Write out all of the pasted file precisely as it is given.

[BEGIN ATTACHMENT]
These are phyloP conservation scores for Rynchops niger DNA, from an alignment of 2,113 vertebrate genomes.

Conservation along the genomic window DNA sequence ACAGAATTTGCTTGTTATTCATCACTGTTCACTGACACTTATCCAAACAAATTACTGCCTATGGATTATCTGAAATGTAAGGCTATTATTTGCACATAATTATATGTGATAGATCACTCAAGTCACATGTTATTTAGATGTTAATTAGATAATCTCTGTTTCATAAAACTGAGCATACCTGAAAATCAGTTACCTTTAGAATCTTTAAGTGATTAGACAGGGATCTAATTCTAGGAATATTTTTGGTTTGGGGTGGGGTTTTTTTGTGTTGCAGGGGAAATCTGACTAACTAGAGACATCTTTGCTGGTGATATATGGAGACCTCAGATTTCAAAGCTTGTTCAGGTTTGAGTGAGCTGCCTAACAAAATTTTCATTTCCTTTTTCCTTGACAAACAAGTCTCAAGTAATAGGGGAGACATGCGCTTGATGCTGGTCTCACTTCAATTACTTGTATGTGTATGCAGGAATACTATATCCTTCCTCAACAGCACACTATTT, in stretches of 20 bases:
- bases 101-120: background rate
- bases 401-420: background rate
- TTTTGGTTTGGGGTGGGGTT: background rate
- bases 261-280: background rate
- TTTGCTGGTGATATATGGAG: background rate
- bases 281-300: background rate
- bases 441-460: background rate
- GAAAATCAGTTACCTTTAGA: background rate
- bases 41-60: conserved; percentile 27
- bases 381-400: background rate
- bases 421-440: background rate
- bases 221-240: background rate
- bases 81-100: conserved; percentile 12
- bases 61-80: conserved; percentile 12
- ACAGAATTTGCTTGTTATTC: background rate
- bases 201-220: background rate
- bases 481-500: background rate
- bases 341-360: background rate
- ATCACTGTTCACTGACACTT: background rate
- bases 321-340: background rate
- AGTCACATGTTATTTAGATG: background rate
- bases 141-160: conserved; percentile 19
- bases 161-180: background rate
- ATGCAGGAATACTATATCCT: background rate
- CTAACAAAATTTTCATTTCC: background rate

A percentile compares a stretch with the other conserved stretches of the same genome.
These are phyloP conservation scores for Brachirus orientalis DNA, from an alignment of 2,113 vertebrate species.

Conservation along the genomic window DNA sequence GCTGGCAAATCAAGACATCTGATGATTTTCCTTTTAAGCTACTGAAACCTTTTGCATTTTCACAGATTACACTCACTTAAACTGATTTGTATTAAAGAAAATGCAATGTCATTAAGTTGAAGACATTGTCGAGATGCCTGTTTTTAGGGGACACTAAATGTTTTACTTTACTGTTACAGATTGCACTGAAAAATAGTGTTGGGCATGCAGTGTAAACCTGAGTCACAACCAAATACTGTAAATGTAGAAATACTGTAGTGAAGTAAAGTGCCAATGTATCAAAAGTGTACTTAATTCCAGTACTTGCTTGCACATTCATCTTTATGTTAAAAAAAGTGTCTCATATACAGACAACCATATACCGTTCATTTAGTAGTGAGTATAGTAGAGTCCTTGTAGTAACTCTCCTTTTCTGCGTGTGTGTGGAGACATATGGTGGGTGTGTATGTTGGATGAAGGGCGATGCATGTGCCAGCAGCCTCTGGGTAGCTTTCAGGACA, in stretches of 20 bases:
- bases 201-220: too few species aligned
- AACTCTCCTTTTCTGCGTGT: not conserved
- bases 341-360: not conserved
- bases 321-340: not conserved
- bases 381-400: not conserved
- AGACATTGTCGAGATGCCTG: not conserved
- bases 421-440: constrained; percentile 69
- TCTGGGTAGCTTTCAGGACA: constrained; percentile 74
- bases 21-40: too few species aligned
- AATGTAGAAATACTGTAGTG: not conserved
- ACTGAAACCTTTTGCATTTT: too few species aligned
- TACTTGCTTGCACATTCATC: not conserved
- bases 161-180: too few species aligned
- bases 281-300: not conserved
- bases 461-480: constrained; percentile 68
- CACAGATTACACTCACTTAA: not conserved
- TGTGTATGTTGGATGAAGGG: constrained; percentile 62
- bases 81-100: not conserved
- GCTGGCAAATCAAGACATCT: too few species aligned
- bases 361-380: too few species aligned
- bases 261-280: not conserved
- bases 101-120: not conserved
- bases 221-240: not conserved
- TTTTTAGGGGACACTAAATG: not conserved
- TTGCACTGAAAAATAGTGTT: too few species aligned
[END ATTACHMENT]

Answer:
These are phyloP conservation scores for Rynchops niger DNA, from an alignment of 2,113 vertebrate genomes.

Conservation along the genomic window DNA sequence ACAGAATTTGCTTGTTATTCATCACTGTTCACTGACACTTATCCAAACAAATTACTGCCTATGGATTATCTGAAATGTAAGGCTATTATTTGCACATAATTATATGTGATAGATCACTCAAGTCACATGTTATTTAGATGTTAATTAGATAATCTCTGTTTCATAAAACTGAGCATACCTGAAAATCAGTTACCTTTAGAATCTTTAAGTGATTAGACAGGGATCTAATTCTAGGAATATTTTTGGTTTGGGGTGGGGTTTTTTTGTGTTGCAGGGGAAATCTGACTAACTAGAGACATCTTTGCTGGTGATATATGGAGACCTCAGATTTCAAAGCTTGTTCAGGTTTGAGTGAGCTGCCTAACAAAATTTTCATTTCCTTTTTCCTTGACAAACAAGTCTCAAGTAATAGGGGAGACATGCGCTTGATGCTGGTCTCACTTCAATTACTTGTATGTGTATGCAGGAATACTATATCCTTCCTCAACAGCACACTATTT, in stretches of 20 bases:
- bases 101-120: background rate
- bases 401-420: background rate
- TTTTGGTTTGGGGTGGGGTT: background rate
- bases 261-280: background rate
- TTTGCTGGTGATATATGGAG: background rate
- bases 281-300: background rate
- bases 441-460: background rate
- GAAAATCAGTTACCTTTAGA: background rate
- bases 41-60: conserved; percentile 27
- bases 381-400: background rate
- bases 421-440: background rate
- bases 221-240: background rate
- bases 81-100: conserved; percentile 12
- bases 61-80: conserved; percentile 12
- ACAGAATTTGCTTGTTATTC: background rate
- bases 201-220: background rate
- bases 481-500: background rate
- bases 341-360: background rate
- ATCACTGTTCACTGACACTT: background rate
- bases 321-340: background rate
- AGTCACATGTTATTTAGATG: background rate
- bases 141-160: conserved; percentile 19
- bases 161-180: background rate
- ATGCAGGAATACTATATCCT: background rate
- CTAACAAAATTTTCATTTCC: background rate

A percentile compares a stretch with the other conserved stretches of the same genome.
These are phyloP conservation scores for Brachirus orientalis DNA, from an alignment of 2,113 vertebrate species.

Conservation along the genomic window DNA sequence GCTGGCAAATCAAGACATCTGATGATTTTCCTTTTAAGCTACTGAAACCTTTTGCATTTTCACAGATTACACTCACTTAAACTGATTTGTATTAAAGAAAATGCAATGTCATTAAGTTGAAGACATTGTCGAGATGCCTGTTTTTAGGGGACACTAAATGTTTTACTTTACTGTTACAGATTGCACTGAAAAATAGTGTTGGGCATGCAGTGTAAACCTGAGTCACAACCAAATACTGTAAATGTAGAAATACTGTAGTGAAGTAAAGTGCCAATGTATCAAAAGTGTACTTAATTCCAGTACTTGCTTGCACATTCATCTTTATGTTAAAAAAAGTGTCTCATATACAGACAACCATATACCGTTCATTTAGTAGTGAGTATAGTAGAGTCCTTGTAGTAACTCTCCTTTTCTGCGTGTGTGTGGAGACATATGGTGGGTGTGTATGTTGGATGAAGGGCGATGCATGTGCCAGCAGCCTCTGGGTAGCTTTCAGGACA, in stretches of 20 bases:
- bases 201-220: too few species aligned
- AACTCTCCTTTTCTGCGTGT: not conserved
- bases 341-360: not conserved
- bases 321-340: not conserved
- bases 381-400: not conserved
- AGACATTGTCGAGATGCCTG: not conserved
- bases 421-440: constrained; percentile 69
- TCTGGGTAGCTTTCAGGACA: constrained; percentile 74
- bases 21-40: too few species aligned
- AATGTAGAAATACTGTAGTG: not conserved
- ACTGAAACCTTTTGCATTTT: too few species aligned
- TACTTGCTTGCACATTCATC: not conserved
- bases 161-180: too few species aligned
- bases 281-300: not conserved
- bases 461-480: constrained; percentile 68
- CACAGATTACACTCACTTAA: not conserved
- TGTGTATGTTGGATGAAGGG: constrained; percentile 62
- bases 81-100: not conserved
- GCTGGCAAATCAAGACATCT: too few species aligned
- bases 361-380: too few species aligned
- bases 261-280: not conserved
- bases 101-120: not conserved
- bases 221-240: not conserved
- TTTTTAGGGGACACTAAATG: not conserved
- TTGCACTGAAAAATAGTGTT: too few species aligned